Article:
Health System:

Penn State Health was formed in 2015 and is made up of the following entities:

  • St. Joseph Medical Center
  • Milton S. Hershey Medical Center
  • Penn State Children’s Hospital
  • Penn State Cancer Institute
  • Penn State Health Rehabilitation Hospital (jointly owned with Select Medical)
  • 78 medical office locations
  • Jointly owned health care providers:
    • Hershey Outpatient Surgery Center
    • Hershey Endoscopy Center
    • Horizon Home Healthcare
    • Pennsylvania Psychiatric Institute

Although the above entities are partners within Penn State Health, the Harrell HSL does not provide access, resources, or services to entities outside of Penn State University’s purview other than through existing consortia or interlibrary loan arrangements.  Only Penn State University students, faculty, and staff has access to library resources. Limited access is provided to individuals with Clinical Faculty Appointments under HR06, Types of Appointments, often referred to as clinical preceptors.

Scope of the Collection:

The collection includes materials in all formats (with an emphasis on electronic resources) that represent a variety of local, national and global perspectives; that explore issues of diversity, inclusiveness and accessibility within the health and biomedical sciences; that support the research and clinical needs (both current and future) of our diverse faculty and staff; and that promote the University Libraries’ vision of a shared collection.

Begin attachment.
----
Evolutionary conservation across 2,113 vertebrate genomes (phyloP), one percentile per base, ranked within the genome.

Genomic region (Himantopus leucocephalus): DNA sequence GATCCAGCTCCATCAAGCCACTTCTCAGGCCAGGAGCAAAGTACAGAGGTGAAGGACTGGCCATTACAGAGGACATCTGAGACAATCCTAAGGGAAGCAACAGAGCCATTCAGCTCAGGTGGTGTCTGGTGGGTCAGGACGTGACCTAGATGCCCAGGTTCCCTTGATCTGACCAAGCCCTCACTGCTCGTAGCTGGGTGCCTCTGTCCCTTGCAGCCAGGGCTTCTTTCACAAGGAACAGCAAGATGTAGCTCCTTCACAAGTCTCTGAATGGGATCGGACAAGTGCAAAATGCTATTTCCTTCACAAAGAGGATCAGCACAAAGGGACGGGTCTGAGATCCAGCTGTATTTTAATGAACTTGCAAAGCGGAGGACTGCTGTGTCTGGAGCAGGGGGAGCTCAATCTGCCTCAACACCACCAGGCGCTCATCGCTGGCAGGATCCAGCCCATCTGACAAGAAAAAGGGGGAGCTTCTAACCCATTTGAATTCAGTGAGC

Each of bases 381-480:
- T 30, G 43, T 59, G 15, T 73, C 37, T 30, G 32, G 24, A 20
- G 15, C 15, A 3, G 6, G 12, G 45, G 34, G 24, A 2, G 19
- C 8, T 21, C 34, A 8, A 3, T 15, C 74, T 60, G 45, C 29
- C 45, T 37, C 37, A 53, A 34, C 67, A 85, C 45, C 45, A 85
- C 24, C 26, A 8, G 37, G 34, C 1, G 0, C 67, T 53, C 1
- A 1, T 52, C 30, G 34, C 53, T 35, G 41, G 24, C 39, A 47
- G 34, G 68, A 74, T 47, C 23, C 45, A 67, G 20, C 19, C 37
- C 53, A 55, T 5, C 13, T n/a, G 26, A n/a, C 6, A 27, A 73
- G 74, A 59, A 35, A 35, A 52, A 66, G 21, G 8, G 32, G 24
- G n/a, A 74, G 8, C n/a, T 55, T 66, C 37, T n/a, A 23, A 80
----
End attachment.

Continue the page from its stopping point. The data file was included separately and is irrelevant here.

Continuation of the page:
The Harrell HSL selectively collects materials in the health and biomedical sciences with a primary focus on materials in clinical medicine.  Building on existing strengths the library acquires new resources in response to Penn State College of Medicine priorities. The health and biomedical sciences are cross-disciplinary and as a result there are overlapping interests with each of the subject libraries, particularly the STEM Libraries.

Collection development decisions in health sciences libraries supporting medical education are influenced by accreditation requirements defined by the Liaison Committee on Medical Education (LCME) and the Joint Commission: Accreditation, Health Care, Certification (JCAHO).

  • Accreditation requires:

    Standard 5: Educational Resources and Infrastructure

    A medical school has sufficient personnel, financial resources, physical facilities, equipment, and clinical, instructional, informational, technological, and other resources readily available and accessible across all locations to meet its needs and to achieve its goals.